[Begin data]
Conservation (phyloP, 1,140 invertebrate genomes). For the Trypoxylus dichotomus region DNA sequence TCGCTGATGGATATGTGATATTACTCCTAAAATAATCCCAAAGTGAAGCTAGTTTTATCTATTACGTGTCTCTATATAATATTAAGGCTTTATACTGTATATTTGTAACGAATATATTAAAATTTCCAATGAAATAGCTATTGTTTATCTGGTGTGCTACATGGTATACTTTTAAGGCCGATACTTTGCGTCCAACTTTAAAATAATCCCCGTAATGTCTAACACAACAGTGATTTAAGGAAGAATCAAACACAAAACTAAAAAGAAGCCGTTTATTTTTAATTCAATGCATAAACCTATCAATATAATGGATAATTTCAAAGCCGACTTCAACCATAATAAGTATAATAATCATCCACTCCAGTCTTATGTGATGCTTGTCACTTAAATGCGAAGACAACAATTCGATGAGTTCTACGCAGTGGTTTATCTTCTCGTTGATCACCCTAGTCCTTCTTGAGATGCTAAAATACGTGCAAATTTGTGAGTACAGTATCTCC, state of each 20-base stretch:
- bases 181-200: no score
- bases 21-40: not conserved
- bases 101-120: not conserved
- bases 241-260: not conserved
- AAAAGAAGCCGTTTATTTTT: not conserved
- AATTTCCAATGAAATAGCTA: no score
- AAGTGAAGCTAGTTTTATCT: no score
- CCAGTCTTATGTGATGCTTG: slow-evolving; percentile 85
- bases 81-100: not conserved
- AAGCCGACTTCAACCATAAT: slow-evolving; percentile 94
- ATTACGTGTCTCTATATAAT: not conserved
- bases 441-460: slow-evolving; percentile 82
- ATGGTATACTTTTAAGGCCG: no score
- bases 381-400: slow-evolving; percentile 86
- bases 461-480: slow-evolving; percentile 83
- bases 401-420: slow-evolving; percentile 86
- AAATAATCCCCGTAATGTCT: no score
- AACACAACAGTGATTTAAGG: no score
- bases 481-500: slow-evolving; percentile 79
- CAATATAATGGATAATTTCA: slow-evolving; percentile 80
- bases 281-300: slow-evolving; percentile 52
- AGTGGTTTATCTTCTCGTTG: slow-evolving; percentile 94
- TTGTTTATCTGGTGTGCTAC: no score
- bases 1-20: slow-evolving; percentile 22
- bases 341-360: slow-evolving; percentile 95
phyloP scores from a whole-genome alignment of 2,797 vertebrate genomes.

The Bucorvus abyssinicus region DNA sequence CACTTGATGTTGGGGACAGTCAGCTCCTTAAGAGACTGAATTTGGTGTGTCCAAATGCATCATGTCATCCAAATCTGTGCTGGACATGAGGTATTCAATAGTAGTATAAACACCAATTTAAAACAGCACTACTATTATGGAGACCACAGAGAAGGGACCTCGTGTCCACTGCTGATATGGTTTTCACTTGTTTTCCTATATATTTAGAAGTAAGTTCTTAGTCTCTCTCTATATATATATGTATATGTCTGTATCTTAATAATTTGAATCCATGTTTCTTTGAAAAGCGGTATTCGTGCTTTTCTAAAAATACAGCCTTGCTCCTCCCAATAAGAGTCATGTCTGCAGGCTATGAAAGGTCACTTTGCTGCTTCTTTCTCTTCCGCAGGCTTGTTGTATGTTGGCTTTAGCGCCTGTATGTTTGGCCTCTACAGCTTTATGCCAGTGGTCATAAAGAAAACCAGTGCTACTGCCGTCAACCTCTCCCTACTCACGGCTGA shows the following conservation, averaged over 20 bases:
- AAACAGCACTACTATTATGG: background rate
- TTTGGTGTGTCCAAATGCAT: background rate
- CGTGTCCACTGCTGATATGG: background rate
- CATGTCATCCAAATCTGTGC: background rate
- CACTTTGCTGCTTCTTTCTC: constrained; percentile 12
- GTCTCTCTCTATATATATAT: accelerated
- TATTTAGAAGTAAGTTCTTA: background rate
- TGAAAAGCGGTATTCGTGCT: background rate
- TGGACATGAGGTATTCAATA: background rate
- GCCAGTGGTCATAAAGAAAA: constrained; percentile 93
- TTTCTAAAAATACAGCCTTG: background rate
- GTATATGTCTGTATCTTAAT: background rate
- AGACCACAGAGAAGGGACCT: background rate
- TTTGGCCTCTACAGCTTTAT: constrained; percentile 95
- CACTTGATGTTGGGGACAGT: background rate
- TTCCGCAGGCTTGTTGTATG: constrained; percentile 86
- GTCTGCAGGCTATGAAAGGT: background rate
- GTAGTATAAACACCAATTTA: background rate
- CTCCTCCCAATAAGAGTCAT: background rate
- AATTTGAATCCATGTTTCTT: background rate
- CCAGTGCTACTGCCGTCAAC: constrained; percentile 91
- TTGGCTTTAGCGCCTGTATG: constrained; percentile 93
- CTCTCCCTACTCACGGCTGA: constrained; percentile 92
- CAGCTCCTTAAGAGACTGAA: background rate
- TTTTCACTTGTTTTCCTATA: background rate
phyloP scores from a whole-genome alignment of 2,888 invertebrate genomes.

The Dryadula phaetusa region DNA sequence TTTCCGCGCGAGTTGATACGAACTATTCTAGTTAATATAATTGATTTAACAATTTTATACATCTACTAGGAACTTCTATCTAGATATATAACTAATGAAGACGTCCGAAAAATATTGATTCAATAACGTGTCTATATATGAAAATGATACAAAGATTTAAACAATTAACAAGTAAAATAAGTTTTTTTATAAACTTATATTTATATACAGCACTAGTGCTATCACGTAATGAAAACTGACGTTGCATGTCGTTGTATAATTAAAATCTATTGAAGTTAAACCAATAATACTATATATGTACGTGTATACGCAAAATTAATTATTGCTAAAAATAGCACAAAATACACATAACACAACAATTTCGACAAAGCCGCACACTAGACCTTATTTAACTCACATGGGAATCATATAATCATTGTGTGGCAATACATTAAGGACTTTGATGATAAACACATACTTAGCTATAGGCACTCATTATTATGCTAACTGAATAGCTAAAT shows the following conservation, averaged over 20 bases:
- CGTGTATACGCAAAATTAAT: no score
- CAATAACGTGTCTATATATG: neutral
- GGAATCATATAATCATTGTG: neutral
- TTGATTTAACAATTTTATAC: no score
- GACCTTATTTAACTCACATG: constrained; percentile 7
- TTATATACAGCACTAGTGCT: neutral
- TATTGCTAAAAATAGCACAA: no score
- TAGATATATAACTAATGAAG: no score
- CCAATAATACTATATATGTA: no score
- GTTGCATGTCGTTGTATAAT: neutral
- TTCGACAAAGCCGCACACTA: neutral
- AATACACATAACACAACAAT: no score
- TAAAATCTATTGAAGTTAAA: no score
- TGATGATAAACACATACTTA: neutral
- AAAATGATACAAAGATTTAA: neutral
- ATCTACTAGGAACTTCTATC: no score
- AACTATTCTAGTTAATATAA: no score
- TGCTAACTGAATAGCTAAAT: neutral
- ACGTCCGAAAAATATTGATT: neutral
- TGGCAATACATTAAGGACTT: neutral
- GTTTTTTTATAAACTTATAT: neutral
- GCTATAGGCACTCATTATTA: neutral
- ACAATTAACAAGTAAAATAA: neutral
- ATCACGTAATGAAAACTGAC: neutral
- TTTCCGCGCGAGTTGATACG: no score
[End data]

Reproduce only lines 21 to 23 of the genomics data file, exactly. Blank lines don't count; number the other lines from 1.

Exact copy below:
- CAATATAATGGATAATTTCA: slow-evolving; percentile 80
- bases 281-300: slow-evolving; percentile 52
- AGTGGTTTATCTTCTCGTTG: slow-evolving; percentile 94